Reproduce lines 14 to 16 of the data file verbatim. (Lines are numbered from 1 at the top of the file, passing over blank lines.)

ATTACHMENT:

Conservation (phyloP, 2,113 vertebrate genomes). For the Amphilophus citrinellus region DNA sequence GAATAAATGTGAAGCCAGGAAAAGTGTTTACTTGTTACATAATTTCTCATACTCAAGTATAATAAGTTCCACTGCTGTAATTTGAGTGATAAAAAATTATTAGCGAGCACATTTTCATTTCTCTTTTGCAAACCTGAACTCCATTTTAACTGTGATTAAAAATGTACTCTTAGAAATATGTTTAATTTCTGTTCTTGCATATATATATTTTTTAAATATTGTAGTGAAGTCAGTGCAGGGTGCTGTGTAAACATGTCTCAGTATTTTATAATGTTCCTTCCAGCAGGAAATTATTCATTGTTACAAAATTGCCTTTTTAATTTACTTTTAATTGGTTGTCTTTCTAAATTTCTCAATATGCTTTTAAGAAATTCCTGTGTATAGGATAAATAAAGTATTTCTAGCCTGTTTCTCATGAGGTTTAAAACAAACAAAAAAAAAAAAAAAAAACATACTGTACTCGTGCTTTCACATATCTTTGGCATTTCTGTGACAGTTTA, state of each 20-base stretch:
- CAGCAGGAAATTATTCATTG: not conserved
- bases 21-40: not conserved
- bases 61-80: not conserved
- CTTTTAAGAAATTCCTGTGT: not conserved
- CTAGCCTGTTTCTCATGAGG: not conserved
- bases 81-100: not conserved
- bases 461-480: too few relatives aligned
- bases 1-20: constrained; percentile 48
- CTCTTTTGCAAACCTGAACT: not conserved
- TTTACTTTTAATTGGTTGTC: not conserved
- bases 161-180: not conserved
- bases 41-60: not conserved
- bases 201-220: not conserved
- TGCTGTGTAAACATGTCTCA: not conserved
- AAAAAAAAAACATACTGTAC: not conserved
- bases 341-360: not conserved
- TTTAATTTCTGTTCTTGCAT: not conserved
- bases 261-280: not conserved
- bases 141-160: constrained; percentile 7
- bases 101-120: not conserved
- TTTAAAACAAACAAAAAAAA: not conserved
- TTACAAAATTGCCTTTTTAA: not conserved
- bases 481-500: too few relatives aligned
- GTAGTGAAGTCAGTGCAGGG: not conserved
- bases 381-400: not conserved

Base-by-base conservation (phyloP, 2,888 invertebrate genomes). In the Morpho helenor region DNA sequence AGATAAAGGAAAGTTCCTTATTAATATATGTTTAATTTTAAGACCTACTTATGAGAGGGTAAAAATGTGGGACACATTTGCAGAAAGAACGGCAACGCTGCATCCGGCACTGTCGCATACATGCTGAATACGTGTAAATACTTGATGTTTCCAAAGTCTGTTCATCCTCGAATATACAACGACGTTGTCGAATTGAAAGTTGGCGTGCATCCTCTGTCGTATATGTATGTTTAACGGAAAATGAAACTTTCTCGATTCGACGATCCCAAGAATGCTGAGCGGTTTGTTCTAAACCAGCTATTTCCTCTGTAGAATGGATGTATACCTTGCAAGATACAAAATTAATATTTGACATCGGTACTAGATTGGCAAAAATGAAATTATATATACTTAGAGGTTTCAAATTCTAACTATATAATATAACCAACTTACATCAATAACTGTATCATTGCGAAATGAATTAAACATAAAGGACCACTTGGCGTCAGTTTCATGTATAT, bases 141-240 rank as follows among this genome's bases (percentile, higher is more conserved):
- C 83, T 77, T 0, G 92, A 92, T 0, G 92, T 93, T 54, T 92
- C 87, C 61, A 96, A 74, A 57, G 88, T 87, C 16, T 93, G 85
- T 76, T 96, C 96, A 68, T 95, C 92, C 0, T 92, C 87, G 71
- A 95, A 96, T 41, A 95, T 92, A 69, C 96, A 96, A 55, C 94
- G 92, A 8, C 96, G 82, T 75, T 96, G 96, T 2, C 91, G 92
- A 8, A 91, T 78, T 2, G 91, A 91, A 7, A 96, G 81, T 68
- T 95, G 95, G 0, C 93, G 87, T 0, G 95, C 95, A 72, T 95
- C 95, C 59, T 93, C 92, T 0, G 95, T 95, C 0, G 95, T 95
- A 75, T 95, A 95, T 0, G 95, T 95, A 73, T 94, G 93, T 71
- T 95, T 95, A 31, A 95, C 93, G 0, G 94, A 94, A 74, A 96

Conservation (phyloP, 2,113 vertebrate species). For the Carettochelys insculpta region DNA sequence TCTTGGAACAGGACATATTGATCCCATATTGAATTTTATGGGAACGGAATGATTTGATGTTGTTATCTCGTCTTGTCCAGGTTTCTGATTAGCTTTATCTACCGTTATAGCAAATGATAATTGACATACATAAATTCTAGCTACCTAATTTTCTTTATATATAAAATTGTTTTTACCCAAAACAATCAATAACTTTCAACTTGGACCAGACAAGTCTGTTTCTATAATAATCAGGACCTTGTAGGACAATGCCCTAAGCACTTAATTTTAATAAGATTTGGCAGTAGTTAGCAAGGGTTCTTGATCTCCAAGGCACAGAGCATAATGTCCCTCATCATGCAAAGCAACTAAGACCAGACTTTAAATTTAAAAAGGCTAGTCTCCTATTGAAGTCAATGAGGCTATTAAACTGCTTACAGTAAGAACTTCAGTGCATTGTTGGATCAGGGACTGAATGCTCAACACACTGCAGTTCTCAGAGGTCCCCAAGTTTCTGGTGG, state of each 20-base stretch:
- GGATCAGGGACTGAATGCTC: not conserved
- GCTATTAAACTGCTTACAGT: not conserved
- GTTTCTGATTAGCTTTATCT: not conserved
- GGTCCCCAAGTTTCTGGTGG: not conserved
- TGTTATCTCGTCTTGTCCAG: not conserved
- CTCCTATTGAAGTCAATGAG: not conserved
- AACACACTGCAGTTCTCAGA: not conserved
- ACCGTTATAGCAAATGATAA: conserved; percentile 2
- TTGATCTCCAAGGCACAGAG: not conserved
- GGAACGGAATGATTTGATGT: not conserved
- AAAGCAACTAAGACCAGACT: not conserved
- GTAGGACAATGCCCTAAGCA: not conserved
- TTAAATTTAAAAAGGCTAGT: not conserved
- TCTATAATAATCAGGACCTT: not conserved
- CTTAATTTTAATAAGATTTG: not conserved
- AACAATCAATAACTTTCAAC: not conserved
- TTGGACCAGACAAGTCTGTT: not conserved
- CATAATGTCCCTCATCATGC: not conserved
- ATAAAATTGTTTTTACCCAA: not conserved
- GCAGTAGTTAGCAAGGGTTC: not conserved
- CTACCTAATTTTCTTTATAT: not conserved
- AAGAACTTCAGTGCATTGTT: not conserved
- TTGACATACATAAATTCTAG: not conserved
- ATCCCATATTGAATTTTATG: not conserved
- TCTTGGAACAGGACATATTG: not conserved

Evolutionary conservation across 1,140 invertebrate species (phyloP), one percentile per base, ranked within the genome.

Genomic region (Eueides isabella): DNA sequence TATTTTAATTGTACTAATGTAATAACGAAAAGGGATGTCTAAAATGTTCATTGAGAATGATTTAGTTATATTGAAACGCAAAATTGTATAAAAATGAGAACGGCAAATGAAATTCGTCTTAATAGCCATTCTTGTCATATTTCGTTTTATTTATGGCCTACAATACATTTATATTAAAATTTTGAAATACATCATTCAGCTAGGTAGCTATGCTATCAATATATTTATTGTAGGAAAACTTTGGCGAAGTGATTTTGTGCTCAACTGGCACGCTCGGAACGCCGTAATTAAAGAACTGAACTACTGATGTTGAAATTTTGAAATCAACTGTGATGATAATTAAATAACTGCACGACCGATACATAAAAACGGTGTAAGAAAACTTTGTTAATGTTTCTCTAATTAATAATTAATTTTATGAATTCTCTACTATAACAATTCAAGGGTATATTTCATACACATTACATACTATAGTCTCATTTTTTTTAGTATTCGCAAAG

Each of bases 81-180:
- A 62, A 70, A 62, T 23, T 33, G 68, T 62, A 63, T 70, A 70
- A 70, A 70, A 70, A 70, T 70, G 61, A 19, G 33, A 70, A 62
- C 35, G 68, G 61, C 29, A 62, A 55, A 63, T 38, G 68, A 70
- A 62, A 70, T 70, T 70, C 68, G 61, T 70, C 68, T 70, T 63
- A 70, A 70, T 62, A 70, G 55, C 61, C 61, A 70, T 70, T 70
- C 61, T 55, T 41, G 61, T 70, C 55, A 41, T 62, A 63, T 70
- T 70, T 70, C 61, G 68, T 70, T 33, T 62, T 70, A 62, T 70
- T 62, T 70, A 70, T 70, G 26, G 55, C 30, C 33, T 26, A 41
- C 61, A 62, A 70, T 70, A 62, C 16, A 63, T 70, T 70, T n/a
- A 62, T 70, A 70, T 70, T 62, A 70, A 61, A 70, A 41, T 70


- bases 201-220: not conserved
- TGCTGTGTAAACATGTCTCA: not conserved
- AAAAAAAAAACATACTGTAC: not conserved